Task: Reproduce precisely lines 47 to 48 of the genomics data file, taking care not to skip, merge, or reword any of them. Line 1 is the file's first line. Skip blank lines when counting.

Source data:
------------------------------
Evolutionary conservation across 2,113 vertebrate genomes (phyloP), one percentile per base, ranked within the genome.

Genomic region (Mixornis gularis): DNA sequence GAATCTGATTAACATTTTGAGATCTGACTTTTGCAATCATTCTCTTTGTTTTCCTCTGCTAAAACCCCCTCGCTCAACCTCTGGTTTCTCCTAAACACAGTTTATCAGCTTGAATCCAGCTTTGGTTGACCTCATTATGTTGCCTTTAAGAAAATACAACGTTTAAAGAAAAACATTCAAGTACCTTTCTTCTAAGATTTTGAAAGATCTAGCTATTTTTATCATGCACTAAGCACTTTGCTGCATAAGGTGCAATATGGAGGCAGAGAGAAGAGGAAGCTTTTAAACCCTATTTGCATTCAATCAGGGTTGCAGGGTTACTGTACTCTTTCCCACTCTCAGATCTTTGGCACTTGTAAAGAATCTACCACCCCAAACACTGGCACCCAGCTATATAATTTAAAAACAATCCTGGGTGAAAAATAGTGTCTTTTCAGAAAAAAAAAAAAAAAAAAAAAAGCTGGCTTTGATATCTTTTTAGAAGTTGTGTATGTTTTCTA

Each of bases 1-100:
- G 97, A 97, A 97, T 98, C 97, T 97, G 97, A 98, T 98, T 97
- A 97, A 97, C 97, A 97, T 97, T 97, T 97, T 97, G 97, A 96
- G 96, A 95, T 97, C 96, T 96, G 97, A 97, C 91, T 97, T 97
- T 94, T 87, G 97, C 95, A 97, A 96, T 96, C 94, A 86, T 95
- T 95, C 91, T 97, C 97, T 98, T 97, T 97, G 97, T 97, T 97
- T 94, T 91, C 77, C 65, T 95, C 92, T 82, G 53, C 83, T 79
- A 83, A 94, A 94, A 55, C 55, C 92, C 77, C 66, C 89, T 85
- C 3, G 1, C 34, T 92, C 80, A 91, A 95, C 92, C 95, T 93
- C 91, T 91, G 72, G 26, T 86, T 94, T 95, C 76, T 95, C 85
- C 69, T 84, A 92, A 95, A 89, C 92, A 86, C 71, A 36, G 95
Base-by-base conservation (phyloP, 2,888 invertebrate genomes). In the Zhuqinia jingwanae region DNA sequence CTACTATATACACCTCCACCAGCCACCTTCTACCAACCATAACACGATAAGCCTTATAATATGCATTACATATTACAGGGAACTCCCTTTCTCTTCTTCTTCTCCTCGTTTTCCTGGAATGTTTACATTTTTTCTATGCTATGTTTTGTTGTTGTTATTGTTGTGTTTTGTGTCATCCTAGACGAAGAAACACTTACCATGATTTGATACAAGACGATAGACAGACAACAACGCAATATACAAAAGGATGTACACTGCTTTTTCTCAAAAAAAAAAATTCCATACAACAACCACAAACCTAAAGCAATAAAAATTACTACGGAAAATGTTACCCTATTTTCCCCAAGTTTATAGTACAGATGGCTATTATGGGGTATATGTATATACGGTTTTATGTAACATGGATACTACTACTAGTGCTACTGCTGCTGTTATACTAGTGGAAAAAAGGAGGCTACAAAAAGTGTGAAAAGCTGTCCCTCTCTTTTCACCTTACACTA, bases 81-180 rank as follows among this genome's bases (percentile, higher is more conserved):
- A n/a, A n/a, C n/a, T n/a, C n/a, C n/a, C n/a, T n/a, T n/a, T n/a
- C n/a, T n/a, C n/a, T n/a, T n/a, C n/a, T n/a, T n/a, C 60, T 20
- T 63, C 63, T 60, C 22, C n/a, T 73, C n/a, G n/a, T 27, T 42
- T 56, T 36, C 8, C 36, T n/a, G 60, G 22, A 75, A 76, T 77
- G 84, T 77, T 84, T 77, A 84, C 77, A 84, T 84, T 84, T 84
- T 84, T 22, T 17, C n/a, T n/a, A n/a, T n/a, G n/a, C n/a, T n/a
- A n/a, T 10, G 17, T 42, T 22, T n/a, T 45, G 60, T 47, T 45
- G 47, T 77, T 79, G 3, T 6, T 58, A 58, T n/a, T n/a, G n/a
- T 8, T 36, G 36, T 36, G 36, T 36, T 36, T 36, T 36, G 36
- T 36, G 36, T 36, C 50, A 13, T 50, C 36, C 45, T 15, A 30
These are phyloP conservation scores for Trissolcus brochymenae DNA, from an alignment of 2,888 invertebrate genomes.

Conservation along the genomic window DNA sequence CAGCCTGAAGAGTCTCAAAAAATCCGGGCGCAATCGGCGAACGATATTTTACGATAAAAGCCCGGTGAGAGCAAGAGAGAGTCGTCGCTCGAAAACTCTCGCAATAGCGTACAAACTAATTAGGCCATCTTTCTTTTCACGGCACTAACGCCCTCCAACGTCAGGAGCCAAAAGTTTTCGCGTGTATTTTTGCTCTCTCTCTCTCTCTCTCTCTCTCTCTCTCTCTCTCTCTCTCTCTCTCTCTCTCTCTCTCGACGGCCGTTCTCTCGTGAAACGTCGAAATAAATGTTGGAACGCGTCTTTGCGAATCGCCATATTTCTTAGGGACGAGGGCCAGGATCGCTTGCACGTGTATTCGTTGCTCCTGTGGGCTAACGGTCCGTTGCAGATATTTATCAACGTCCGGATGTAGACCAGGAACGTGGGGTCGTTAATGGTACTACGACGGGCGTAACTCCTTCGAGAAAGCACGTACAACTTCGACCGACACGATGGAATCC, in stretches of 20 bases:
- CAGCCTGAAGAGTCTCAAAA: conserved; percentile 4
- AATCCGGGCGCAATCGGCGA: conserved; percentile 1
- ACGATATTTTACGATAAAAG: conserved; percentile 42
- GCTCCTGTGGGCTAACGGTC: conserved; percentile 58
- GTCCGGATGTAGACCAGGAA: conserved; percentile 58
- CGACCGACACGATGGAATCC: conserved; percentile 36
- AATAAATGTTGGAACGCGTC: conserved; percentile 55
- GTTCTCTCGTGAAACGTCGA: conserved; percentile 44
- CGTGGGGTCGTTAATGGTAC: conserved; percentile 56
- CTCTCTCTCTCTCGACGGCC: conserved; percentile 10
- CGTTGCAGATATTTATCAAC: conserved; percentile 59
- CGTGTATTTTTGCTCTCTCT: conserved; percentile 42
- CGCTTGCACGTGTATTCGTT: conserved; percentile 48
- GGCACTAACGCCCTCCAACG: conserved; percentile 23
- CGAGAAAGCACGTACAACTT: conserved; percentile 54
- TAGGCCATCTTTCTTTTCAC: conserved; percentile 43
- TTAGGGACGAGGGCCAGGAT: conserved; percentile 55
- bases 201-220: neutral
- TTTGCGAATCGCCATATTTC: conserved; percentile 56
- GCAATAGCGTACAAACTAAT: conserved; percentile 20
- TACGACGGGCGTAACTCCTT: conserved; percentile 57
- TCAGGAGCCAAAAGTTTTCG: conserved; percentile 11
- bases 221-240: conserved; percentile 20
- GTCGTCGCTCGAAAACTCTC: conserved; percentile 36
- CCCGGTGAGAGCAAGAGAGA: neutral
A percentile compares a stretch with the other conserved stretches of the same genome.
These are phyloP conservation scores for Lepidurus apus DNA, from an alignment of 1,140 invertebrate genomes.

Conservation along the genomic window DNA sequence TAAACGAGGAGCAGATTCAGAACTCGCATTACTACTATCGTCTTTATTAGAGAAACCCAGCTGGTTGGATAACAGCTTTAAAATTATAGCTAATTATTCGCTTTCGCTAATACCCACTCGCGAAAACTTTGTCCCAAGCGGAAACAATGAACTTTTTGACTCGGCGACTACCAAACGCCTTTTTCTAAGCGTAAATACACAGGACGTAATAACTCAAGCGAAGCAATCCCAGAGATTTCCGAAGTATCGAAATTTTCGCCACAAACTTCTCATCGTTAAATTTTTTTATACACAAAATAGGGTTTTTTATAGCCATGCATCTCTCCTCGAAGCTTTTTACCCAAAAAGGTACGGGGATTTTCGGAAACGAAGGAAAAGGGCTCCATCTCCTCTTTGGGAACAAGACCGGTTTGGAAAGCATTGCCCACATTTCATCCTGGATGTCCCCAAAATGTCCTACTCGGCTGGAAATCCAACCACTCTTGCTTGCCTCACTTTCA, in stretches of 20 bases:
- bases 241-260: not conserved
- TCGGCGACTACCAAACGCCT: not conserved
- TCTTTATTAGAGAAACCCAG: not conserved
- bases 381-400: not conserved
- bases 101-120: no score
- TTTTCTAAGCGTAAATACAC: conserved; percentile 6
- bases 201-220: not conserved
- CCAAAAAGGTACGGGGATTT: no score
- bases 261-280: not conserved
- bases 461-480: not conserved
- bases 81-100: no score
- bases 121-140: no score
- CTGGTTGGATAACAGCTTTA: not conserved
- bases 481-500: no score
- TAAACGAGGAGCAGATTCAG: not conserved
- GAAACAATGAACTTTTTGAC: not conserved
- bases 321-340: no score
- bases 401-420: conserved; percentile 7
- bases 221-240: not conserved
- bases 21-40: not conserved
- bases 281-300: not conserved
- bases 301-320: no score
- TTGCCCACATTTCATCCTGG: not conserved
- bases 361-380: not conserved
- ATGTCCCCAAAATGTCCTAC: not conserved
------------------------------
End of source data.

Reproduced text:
- TACGACGGGCGTAACTCCTT: conserved; percentile 57
- TCAGGAGCCAAAAGTTTTCG: conserved; percentile 11